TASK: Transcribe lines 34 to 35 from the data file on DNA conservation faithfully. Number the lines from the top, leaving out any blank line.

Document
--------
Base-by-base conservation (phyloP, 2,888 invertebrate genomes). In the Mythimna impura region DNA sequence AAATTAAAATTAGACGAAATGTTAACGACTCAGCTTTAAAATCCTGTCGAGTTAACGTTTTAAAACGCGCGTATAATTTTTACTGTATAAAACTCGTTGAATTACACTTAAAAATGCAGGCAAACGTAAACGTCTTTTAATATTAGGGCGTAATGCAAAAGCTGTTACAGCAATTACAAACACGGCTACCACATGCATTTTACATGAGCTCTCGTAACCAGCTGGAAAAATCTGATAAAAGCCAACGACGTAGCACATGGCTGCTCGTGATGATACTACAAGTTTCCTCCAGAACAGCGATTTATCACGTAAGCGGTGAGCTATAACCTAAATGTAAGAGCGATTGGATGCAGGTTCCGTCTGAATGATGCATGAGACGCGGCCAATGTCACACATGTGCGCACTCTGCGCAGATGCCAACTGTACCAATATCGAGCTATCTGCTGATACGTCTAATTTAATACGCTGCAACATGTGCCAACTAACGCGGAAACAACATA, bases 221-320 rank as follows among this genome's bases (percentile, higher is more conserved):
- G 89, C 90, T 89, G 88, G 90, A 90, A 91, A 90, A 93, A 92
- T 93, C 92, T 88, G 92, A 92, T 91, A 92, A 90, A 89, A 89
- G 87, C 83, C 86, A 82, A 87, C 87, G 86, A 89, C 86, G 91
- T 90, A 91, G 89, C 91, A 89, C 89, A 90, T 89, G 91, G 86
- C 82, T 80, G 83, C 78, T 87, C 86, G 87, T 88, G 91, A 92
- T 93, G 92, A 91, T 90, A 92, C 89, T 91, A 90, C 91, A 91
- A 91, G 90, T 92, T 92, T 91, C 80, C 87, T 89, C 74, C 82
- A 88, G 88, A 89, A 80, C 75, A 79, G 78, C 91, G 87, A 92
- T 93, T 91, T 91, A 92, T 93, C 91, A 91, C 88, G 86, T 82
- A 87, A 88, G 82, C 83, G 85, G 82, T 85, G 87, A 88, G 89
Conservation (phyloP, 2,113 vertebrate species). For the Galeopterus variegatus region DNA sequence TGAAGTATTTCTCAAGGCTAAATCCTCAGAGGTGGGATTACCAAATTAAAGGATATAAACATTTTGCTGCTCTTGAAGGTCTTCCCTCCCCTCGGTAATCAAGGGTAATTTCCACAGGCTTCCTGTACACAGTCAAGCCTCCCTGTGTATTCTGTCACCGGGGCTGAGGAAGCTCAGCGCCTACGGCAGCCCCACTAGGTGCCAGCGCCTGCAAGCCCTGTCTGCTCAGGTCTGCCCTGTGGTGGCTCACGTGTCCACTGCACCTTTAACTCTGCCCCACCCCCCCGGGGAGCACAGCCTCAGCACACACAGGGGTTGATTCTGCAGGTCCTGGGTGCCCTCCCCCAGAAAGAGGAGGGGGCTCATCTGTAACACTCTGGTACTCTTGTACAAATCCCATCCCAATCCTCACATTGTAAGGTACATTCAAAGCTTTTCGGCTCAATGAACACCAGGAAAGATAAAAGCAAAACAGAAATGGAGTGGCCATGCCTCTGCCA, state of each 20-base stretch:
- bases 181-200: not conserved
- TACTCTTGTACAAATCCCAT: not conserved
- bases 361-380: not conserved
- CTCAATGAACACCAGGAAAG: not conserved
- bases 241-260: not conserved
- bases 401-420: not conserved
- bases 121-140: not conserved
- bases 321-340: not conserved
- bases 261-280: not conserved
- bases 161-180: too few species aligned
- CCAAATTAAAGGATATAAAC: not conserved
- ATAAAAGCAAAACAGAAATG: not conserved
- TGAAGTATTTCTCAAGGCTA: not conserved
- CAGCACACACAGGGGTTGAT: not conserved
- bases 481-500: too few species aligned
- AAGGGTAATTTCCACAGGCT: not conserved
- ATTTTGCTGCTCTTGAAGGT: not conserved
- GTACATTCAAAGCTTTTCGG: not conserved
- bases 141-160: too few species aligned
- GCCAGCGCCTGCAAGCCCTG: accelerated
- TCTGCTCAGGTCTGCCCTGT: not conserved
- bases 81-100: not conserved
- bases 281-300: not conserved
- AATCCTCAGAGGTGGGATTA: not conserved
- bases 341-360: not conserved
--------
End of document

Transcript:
- bases 81-100: not conserved
- bases 281-300: not conserved